By Tim Barkley. April 2021.

The best-laid schemes of mice and men …

The phone rings. “This is Tim Barkley.”

“My dad just died and we found his will you drew up. It doesn’t look like he ever signed it. It says ‘DRAFT’ at the top. Can you check and see if he signed it?”

“Well, I’m looking in his file, and we don’t have a signature page, but it looks like he came in to see us in 1998, so that was before we scanned signature pages.”

“You mean you don’t have the original in your safe?”

“No. Even if he did sign it, we never keep originals. Let me tell you sometime about the two local lawyers who died and all their files were sent to the dump. For years, people would come into my office asking if I knew where their mother’s will could be. I had to tell them to check the Landfill. I never keep originals.”

“That’s terrible! Well, where else could it be?”

“Look hard. I remember one estate where we didn’t find the will for about 3 months. Then I found a safe in the closet in the spare bedroom, under a pile of dirty linens.”

“Well, I know Daddy’s house really well, and I helped him with his bills before he died, so I don’t think it’s hiding anywhere around here.”

“Did he have a safe deposit box?”

“No, he didn’t trust banks.”

“Maybe it was filed with the Register of Wills. You can call them and ask.”

“I don’t think so. Daddy was very private.”

“Then if you can’t find the original of the 1998 will, he died without a will, unless there’s a will from before 1998.”

“Daddy never threw anything away, so we have his original will from 1973. That was before he was divorced from his first wife and married our Mom. But the new will said what he wanted, and it says he ‘revokes all prior wills.’”

“Sorry, but it’s not a will and it doesn’t revoke prior wills unless it’s signed in front of two witnesses. Is it signed?”

“No, there’s not even a signature page.”

“Yeah, we stopped sending out signature pages on drafts years ago, when a client signed the draft will and refused to pay their bill.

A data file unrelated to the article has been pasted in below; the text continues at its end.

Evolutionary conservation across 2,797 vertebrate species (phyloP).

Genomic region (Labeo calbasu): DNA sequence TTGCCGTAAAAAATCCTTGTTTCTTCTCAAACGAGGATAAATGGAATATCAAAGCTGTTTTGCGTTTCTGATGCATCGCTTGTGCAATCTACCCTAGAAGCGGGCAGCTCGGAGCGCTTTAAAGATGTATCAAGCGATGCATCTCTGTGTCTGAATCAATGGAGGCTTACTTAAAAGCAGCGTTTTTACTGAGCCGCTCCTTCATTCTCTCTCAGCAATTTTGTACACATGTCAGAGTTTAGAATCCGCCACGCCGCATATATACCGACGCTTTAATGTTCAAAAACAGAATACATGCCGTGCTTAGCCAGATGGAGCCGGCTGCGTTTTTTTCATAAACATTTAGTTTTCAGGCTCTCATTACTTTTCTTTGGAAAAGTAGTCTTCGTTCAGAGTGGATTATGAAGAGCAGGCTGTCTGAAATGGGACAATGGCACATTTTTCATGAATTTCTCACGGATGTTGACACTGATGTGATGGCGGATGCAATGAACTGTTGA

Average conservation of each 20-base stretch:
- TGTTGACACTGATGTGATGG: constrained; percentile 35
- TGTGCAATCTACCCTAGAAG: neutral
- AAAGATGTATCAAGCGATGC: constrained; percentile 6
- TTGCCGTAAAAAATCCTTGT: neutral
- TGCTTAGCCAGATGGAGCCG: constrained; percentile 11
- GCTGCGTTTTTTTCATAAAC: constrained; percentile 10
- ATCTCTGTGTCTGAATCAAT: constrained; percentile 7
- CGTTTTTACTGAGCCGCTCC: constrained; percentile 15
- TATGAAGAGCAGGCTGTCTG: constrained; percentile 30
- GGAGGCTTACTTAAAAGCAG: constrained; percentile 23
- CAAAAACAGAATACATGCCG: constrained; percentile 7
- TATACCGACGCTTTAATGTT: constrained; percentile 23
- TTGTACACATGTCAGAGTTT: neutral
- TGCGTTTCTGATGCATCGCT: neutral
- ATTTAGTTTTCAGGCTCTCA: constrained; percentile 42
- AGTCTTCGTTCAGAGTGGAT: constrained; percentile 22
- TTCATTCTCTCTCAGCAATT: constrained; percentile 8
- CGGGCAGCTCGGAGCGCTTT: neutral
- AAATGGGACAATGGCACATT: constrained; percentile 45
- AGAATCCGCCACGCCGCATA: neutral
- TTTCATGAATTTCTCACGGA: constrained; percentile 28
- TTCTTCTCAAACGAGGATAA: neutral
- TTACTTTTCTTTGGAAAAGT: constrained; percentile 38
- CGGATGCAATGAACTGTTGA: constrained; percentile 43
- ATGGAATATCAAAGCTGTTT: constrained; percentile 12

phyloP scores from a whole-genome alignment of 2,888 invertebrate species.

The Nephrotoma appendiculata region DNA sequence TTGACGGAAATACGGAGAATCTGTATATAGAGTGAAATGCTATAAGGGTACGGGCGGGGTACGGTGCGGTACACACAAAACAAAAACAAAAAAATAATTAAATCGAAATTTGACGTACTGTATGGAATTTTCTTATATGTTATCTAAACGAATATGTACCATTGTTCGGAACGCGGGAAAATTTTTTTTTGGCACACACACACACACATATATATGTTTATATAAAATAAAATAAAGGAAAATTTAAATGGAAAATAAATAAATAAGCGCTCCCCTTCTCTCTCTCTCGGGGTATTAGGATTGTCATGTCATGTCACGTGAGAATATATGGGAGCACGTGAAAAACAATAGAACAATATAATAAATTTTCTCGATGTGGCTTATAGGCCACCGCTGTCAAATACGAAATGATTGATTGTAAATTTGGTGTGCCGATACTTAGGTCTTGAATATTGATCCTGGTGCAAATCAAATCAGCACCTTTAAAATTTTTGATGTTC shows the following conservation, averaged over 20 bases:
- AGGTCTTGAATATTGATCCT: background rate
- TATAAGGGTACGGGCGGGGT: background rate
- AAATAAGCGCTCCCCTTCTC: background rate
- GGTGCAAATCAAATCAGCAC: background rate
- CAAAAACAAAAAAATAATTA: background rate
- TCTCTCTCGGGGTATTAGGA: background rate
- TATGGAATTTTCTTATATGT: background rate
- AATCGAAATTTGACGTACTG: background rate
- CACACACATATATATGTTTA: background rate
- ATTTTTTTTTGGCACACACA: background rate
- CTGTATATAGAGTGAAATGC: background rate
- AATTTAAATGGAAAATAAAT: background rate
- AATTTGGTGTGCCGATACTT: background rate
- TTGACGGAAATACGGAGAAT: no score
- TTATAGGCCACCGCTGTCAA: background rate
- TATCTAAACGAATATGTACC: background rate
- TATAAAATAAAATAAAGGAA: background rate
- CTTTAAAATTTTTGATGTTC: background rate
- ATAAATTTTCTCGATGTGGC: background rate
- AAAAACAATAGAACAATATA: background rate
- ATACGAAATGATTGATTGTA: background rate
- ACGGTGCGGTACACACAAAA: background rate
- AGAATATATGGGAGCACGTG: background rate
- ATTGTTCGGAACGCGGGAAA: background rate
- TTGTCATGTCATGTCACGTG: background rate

“If he never signed the new will, then the 1973 will is still good.”

“But it leaves everything to his first wife!”

“Well, then he has a will, but his first wife doesn’t get anything, because the law says that if they were divorced, his will is administered as if she died before him. So you don’t need to worry about that. What does the ’73 will say happens if she didn’t survive him?”

“Well … I’m not sure they were really divorced. Nobody ever filed papers. They just signed an agreement that Daddy drew up, and separated.”

“Then they were still married – and he was never married to your Mom. That would be ‘bigamy.’ Even if he had a new will, the first wife – his only wife – is entitled to one-third of his estate.”

“But they were separated for 40 years! And that makes us bastards!”

“Let me tell you sometime about the guy who died without a will, who was on wife number three when he died – except that he had never divorced wives one and two. Wife number one got everything when he died, even though they’d been separated for about 70 years.

“But, for what it’s worth, the law says you and any siblings are legitimate children of your father and your mother. The law disfavors illegitimacy.

“Anyway, your father and his first wife were still married when your dad died. Unless, of course, she died before he did.”

“Well, she hasn’t died. She’s living in a nursing home in Frederick.”

“You’ve kept in touch?”

“Yeah.” Pause. “She was my mother’s sister.”

“Oh. Wow.” Pause to digest this.

“Well, she’s incompetent anyway, so nobody is going to try to get any of his money.”

“Maybe. If she had kids, her kids might try to enforce her rights in his estate.”

“No kids. At least, we don’t think so. After she and Daddy separated, she moved away and after she came back, she never talked about what happened while she was gone.”

“Oh.” Pause. “Anyway, if she is on Medicaid – if the State is paying for her nursing home – then the Maryland Department of Health is going to file a claim in your father’s estate for her share of his estate.”

“She always said she was disabled and she lived on welfare, so she probably is getting Medicaid. But the only thing in the estate is his house, and my family and I live there!”

“Wow. That’s rough. But unless you are disabled, MDH can collect.”

“That’s not fair!”

“It would have been better if your dad had hired a lawyer back in the 70s. I really am sorry, but that’s just what the law says. Don’t shoot the messenger!”

For lack of a nail, the shoe was lost … and so it sometimes goes.

Make the time to visit with a planning professional and be sure your plans don’t “gang agley.”


Attorney Tim Barkley
The Tim Barkley Law Offices
One Park Avenue
P.O. Box 1136
Mount Airy
Maryland 21771

 (301) 829-3778

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